Dreyer is never short of opinions, but he is no prescriptivist and is especially sensitive to the music of prose, as befits someone who has worked on books by E. L. Doctorow, Michael Chabon, Suzan-Lori Parks and Edmund Morris (among dozens of others). What good is language if it doesn’t somehow move us? When Dreyer discusses the “rules,” it is in the context of understanding the relationship those rules have to the larger goals of the writing itself.

Correctness alone is not a virtue if it comes at the expense of some more important value. At the same time, Dreyer is obviously well versed in the rules. I joked on Twitter that it’s a book for both fans and haters of Strunk & White’s Elements of Style, and I still can’t think of a more accurate one-liner.

There’s many other virtues to Dreyer’s English, especially if we’re thinking about it as a classroom-ready style guide when compared to some of its alternatives.

It reads like it was written by a specific human being. Dreyer’s footnote asides are completely charming, often witty and occasionally LOL funny. Students using this book will be implicitly encouraged to remain themselves as they navigate the thicket of choices writers must make. If the style guide is written by an identifiable person, why can’t the same be true of their essays?

It also has honest-to-god helpful tips, including a chapter on “the confusables,” which collects those things that I’m constantly looking up on the internet to make sure I’m using them correctly.

The chapter “Notes on Proper Nouns” is structured like a mini-encyclopedia of proper spelling of various names of prominent people, but is also an insight into Dreyer’s unique mind, as he shows us how to deal with “the elder” in Pieter Bruegel The Elder, while also informing us that PB The Elder was the “Matthew McConaughey of his era, as no one can ever quite remember how to spell his name.”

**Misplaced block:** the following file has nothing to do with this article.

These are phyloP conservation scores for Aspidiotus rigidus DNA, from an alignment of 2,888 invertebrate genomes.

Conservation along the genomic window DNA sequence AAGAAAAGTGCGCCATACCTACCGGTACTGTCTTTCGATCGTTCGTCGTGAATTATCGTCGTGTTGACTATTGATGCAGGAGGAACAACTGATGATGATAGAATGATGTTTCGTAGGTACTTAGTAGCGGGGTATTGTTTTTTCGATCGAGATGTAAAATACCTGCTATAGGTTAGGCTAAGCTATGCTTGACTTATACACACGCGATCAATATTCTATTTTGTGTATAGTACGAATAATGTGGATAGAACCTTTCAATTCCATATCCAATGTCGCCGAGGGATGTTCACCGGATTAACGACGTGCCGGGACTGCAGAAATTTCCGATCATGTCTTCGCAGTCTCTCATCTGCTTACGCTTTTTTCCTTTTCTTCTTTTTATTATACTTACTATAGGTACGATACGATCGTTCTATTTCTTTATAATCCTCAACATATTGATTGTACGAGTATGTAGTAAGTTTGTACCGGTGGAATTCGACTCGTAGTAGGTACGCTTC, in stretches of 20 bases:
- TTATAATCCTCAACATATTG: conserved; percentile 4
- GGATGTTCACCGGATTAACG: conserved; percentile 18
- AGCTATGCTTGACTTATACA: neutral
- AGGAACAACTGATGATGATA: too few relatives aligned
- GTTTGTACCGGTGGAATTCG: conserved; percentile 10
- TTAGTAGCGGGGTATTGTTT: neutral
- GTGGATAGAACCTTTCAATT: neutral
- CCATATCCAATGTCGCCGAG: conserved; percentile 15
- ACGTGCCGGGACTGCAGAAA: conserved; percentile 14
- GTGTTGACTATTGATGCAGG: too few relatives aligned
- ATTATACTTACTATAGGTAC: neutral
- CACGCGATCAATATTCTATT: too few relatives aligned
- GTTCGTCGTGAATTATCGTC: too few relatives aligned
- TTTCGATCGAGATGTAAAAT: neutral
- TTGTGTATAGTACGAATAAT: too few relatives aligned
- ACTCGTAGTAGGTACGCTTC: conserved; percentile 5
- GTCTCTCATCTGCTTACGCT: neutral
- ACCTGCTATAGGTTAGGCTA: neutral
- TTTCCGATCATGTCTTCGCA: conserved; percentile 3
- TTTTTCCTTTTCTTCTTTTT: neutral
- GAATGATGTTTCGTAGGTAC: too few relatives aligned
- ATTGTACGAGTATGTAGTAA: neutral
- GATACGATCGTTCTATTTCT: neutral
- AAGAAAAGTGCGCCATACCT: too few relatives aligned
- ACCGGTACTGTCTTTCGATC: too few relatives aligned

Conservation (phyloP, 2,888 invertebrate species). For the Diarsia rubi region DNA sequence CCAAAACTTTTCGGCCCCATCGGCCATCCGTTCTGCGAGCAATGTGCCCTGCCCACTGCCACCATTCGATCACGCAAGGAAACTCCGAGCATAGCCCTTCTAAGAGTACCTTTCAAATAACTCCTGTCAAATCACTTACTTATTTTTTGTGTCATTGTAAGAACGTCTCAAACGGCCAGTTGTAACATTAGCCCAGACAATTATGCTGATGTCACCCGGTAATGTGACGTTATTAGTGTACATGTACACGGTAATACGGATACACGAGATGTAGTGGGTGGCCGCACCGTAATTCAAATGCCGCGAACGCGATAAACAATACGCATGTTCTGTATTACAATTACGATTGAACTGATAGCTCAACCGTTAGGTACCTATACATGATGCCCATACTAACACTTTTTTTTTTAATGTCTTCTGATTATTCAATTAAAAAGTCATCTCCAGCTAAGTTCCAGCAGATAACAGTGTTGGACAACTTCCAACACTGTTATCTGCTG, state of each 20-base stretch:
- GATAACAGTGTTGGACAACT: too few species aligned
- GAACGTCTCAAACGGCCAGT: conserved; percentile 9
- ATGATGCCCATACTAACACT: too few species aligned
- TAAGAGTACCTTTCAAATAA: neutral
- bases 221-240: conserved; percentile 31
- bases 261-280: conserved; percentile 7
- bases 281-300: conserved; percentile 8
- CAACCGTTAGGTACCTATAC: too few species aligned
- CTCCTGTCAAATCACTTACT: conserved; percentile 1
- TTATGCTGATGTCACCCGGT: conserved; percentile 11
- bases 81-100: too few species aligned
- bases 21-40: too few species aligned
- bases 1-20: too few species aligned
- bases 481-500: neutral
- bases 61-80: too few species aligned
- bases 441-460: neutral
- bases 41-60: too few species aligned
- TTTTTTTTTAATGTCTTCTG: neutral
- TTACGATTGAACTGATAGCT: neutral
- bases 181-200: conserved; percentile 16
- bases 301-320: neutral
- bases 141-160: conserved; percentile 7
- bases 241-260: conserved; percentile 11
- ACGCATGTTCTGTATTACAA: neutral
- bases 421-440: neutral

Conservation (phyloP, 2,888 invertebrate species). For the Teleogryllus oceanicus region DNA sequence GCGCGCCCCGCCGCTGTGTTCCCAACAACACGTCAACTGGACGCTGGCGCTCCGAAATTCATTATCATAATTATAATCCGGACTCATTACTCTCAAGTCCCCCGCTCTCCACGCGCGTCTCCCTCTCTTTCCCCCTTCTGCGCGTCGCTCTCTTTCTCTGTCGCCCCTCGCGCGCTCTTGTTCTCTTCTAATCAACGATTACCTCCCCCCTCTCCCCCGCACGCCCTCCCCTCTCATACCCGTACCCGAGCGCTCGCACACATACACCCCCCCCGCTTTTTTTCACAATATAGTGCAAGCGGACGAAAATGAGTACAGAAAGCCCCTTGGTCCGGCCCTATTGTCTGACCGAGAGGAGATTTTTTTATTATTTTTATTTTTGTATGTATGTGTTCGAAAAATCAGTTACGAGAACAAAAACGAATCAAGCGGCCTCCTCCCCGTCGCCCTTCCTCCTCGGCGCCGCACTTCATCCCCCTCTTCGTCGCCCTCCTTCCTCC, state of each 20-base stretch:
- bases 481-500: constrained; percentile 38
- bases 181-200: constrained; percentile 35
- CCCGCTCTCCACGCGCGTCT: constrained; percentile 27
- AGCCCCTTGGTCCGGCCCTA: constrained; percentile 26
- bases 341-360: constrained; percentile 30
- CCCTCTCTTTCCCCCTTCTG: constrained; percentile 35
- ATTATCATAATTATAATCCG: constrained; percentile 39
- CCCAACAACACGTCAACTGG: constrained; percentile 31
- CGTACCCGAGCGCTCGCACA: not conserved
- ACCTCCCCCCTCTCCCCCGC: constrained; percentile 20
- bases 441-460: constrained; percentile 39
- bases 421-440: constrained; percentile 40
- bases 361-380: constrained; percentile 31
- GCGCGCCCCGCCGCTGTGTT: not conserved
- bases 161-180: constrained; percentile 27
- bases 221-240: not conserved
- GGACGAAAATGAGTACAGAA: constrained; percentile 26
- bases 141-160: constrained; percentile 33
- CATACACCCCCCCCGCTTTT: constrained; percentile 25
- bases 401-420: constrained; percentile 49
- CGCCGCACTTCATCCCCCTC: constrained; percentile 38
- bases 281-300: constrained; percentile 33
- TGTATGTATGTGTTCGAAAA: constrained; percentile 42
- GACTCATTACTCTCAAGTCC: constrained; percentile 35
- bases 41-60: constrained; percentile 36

Even if you don’t think you’re in need of a new style guide, I recommend Dreyer’s English. It’s become one of my desk-side books, not only as a potential reference, but more importantly as inspiration, a reminder of what I’m trying to do in my work.

Dreyer’s English is an enjoyable read in and of itself, but as a new addition to the world of style guides, it’s a gift I look forward to giving to students.



[1]Full disclosure, Dreyer and I share a publishing conglomerate, as my forthcoming The Writer’s Practice: Building Confidence in Your Nonfiction Writing is being put out by the Penguin side of Penguin Random House. We’ve never met and have only ever interacted on Twitter. I picked up an advance copy of the book at the recent MLA convention.

[2]One of the difficulties of blogging is that the pace with which I must produce for this space doesn’t allow for as close attention as one ideally wishes for their public writing. This is one of the reasons we call these things “blogs” in which we “post,” rather than “essays,” which are “published.” The medium requires more forgiveness, though the frequency with which my readers comment on infelicities in my prose suggests not everyone grants that latitude. Such are the ways of writing.